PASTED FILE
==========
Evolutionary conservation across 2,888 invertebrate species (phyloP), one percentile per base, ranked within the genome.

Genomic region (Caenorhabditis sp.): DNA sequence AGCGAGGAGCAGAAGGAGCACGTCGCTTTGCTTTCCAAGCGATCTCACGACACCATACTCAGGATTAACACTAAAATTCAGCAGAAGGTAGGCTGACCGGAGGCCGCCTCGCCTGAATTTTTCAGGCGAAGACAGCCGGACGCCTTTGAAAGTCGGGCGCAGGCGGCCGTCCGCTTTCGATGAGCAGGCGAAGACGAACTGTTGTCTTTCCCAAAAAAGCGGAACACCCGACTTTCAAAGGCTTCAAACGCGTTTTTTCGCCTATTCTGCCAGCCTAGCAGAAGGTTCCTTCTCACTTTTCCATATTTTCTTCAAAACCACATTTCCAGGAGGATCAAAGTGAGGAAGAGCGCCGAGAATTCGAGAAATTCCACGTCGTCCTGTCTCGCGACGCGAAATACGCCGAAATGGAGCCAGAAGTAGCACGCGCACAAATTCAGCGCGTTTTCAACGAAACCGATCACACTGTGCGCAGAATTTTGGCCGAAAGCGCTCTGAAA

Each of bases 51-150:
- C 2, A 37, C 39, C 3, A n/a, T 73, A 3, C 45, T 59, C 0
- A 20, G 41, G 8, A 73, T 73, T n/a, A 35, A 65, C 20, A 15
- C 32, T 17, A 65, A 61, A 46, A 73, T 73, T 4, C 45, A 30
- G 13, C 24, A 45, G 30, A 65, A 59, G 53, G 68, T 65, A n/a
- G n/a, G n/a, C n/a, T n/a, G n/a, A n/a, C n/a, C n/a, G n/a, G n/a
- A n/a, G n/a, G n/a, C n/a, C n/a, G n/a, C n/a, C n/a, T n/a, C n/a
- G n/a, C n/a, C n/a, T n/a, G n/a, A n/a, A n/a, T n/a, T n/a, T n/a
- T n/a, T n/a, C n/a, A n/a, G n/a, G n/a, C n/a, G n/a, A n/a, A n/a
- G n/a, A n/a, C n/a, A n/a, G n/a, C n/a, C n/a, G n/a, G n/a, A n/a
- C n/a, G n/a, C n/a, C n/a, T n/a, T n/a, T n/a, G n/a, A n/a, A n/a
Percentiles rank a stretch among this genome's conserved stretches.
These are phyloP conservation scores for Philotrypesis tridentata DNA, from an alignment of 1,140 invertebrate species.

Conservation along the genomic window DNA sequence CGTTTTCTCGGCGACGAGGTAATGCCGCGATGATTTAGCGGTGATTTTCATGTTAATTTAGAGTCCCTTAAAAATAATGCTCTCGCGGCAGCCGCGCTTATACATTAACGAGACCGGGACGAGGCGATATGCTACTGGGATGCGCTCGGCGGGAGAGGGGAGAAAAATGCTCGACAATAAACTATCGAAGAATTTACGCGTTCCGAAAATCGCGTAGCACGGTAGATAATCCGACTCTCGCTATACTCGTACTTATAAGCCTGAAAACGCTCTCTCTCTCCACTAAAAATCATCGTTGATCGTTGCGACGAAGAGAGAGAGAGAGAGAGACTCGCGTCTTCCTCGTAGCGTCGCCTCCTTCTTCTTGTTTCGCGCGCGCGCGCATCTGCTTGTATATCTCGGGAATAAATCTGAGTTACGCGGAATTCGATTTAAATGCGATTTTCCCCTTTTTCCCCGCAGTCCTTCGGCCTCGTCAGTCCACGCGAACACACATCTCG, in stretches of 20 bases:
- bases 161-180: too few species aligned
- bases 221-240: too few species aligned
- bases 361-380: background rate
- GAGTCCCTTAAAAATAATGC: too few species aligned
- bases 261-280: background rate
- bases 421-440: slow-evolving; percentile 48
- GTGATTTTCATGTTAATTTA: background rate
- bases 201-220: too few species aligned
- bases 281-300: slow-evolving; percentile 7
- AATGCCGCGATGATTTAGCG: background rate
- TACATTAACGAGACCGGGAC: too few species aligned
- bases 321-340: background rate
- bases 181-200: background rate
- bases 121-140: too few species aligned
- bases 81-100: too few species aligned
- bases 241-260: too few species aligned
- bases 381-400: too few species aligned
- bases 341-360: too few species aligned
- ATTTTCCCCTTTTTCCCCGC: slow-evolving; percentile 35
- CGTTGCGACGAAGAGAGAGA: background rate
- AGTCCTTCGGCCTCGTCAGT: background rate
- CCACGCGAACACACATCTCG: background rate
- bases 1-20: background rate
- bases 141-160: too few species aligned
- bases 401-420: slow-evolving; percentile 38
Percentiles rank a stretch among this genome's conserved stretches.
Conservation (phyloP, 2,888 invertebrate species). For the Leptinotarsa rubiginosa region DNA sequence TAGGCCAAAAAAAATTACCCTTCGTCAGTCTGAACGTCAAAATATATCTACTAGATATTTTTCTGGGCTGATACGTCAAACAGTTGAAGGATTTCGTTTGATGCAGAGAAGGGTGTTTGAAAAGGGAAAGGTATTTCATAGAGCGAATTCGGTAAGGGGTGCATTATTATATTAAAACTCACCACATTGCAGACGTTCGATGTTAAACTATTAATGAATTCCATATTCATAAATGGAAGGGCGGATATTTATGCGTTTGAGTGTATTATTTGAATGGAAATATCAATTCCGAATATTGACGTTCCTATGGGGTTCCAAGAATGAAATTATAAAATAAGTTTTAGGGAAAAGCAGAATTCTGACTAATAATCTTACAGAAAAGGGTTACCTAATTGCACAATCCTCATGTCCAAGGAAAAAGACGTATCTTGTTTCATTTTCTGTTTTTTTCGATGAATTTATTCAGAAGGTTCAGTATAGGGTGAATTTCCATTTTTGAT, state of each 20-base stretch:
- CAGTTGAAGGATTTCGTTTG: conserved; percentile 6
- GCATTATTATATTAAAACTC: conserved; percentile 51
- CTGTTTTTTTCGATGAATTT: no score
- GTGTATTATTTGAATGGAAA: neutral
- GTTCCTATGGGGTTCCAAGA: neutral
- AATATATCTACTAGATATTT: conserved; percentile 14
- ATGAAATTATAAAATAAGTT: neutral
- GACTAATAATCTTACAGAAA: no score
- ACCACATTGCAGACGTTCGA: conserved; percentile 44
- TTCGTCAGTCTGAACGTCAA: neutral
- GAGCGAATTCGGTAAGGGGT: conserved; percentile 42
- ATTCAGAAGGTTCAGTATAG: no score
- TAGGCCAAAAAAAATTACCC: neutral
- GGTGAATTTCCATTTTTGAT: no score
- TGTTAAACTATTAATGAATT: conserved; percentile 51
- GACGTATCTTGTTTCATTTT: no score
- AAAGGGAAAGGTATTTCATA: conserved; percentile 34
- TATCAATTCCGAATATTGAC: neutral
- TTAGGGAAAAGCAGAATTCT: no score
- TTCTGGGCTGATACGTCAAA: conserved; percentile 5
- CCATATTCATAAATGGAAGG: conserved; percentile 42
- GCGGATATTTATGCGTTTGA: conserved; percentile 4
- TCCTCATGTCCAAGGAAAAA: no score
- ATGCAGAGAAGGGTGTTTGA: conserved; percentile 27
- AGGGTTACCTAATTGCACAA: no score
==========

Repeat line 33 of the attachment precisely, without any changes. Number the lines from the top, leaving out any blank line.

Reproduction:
- bases 381-400: too few species aligned